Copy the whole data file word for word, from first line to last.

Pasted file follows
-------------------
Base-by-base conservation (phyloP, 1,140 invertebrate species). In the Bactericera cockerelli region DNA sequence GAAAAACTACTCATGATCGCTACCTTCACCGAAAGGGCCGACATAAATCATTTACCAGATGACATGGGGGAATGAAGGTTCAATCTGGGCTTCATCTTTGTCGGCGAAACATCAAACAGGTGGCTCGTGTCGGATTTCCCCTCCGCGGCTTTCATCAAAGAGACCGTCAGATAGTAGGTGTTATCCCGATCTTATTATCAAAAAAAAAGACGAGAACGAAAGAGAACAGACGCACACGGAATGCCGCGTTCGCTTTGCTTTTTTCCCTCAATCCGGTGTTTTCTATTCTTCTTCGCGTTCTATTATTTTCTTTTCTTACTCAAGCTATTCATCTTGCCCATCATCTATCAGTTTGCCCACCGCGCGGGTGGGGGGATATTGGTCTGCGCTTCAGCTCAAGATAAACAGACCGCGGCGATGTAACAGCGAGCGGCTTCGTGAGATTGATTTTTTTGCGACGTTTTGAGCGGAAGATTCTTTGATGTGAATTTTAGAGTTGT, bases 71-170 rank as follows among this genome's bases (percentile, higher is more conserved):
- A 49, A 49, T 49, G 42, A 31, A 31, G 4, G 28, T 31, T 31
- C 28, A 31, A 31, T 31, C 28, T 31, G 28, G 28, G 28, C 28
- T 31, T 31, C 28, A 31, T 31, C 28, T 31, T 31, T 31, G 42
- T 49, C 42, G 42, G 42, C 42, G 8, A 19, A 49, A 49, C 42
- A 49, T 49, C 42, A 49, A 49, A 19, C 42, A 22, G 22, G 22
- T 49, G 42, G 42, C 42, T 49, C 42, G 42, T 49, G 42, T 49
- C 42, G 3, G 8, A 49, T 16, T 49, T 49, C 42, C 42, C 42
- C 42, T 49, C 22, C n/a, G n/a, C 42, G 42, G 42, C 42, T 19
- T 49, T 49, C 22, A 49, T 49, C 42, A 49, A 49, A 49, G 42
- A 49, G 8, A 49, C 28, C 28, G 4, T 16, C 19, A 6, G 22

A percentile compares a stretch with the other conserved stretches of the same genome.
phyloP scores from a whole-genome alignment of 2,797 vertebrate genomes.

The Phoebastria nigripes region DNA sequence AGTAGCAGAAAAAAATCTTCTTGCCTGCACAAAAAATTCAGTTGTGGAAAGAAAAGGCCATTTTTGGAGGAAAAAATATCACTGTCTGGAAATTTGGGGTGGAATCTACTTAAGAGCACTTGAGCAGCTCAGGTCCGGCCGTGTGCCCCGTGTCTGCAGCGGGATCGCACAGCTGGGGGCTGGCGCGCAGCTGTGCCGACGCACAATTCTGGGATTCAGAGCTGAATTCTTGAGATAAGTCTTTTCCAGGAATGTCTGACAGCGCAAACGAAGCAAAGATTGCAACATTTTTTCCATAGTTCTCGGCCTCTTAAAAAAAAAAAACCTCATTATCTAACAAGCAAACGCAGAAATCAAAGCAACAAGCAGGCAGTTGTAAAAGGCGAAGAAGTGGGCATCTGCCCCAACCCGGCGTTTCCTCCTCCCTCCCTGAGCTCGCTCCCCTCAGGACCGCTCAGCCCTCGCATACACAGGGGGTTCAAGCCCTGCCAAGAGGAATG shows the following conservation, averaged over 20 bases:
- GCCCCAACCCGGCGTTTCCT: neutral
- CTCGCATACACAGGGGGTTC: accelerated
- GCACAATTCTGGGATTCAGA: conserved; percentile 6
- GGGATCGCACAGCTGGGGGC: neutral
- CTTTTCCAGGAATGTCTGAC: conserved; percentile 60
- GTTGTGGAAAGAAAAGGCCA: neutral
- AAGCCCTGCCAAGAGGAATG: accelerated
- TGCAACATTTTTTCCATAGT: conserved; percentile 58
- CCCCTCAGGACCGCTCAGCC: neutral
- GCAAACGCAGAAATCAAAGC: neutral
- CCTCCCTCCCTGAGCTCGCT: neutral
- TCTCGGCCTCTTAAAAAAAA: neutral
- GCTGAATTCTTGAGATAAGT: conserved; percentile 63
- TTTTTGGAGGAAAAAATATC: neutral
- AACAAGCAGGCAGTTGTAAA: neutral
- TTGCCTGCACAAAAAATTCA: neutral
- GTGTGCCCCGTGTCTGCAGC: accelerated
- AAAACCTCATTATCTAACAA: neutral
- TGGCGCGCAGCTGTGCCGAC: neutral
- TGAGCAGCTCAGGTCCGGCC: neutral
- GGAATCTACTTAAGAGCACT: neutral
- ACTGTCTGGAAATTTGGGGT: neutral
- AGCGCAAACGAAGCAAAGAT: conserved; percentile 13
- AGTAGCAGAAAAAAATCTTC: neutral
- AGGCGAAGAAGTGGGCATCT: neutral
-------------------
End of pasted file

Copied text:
Base-by-base conservation (phyloP, 1,140 invertebrate species). In the Bactericera cockerelli region DNA sequence GAAAAACTACTCATGATCGCTACCTTCACCGAAAGGGCCGACATAAATCATTTACCAGATGACATGGGGGAATGAAGGTTCAATCTGGGCTTCATCTTTGTCGGCGAAACATCAAACAGGTGGCTCGTGTCGGATTTCCCCTCCGCGGCTTTCATCAAAGAGACCGTCAGATAGTAGGTGTTATCCCGATCTTATTATCAAAAAAAAAGACGAGAACGAAAGAGAACAGACGCACACGGAATGCCGCGTTCGCTTTGCTTTTTTCCCTCAATCCGGTGTTTTCTATTCTTCTTCGCGTTCTATTATTTTCTTTTCTTACTCAAGCTATTCATCTTGCCCATCATCTATCAGTTTGCCCACCGCGCGGGTGGGGGGATATTGGTCTGCGCTTCAGCTCAAGATAAACAGACCGCGGCGATGTAACAGCGAGCGGCTTCGTGAGATTGATTTTTTTGCGACGTTTTGAGCGGAAGATTCTTTGATGTGAATTTTAGAGTTGT, bases 71-170 rank as follows among this genome's bases (percentile, higher is more conserved):
- A 49, A 49, T 49, G 42, A 31, A 31, G 4, G 28, T 31, T 31
- C 28, A 31, A 31, T 31, C 28, T 31, G 28, G 28, G 28, C 28
- T 31, T 31, C 28, A 31, T 31, C 28, T 31, T 31, T 31, G 42
- T 49, C 42, G 42, G 42, C 42, G 8, A 19, A 49, A 49, C 42
- A 49, T 49, C 42, A 49, A 49, A 19, C 42, A 22, G 22, G 22
- T 49, G 42, G 42, C 42, T 49, C 42, G 42, T 49, G 42, T 49
- C 42, G 3, G 8, A 49, T 16, T 49, T 49, C 42, C 42, C 42
- C 42, T 49, C 22, C n/a, G n/a, C 42, G 42, G 42, C 42, T 19
- T 49, T 49, C 22, A 49, T 49, C 42, A 49, A 49, A 49, G 42
- A 49, G 8, A 49, C 28, C 28, G 4, T 16, C 19, A 6, G 22

A percentile compares a stretch with the other conserved stretches of the same genome.
phyloP scores from a whole-genome alignment of 2,797 vertebrate genomes.

The Phoebastria nigripes region DNA sequence AGTAGCAGAAAAAAATCTTCTTGCCTGCACAAAAAATTCAGTTGTGGAAAGAAAAGGCCATTTTTGGAGGAAAAAATATCACTGTCTGGAAATTTGGGGTGGAATCTACTTAAGAGCACTTGAGCAGCTCAGGTCCGGCCGTGTGCCCCGTGTCTGCAGCGGGATCGCACAGCTGGGGGCTGGCGCGCAGCTGTGCCGACGCACAATTCTGGGATTCAGAGCTGAATTCTTGAGATAAGTCTTTTCCAGGAATGTCTGACAGCGCAAACGAAGCAAAGATTGCAACATTTTTTCCATAGTTCTCGGCCTCTTAAAAAAAAAAAACCTCATTATCTAACAAGCAAACGCAGAAATCAAAGCAACAAGCAGGCAGTTGTAAAAGGCGAAGAAGTGGGCATCTGCCCCAACCCGGCGTTTCCTCCTCCCTCCCTGAGCTCGCTCCCCTCAGGACCGCTCAGCCCTCGCATACACAGGGGGTTCAAGCCCTGCCAAGAGGAATG shows the following conservation, averaged over 20 bases:
- GCCCCAACCCGGCGTTTCCT: neutral
- CTCGCATACACAGGGGGTTC: accelerated
- GCACAATTCTGGGATTCAGA: conserved; percentile 6
- GGGATCGCACAGCTGGGGGC: neutral
- CTTTTCCAGGAATGTCTGAC: conserved; percentile 60
- GTTGTGGAAAGAAAAGGCCA: neutral
- AAGCCCTGCCAAGAGGAATG: accelerated
- TGCAACATTTTTTCCATAGT: conserved; percentile 58
- CCCCTCAGGACCGCTCAGCC: neutral
- GCAAACGCAGAAATCAAAGC: neutral
- CCTCCCTCCCTGAGCTCGCT: neutral
- TCTCGGCCTCTTAAAAAAAA: neutral
- GCTGAATTCTTGAGATAAGT: conserved; percentile 63
- TTTTTGGAGGAAAAAATATC: neutral
- AACAAGCAGGCAGTTGTAAA: neutral
- TTGCCTGCACAAAAAATTCA: neutral
- GTGTGCCCCGTGTCTGCAGC: accelerated
- AAAACCTCATTATCTAACAA: neutral
- TGGCGCGCAGCTGTGCCGAC: neutral
- TGAGCAGCTCAGGTCCGGCC: neutral
- GGAATCTACTTAAGAGCACT: neutral
- ACTGTCTGGAAATTTGGGGT: neutral
- AGCGCAAACGAAGCAAAGAT: conserved; percentile 13
- AGTAGCAGAAAAAAATCTTC: neutral
- AGGCGAAGAAGTGGGCATCT: neutral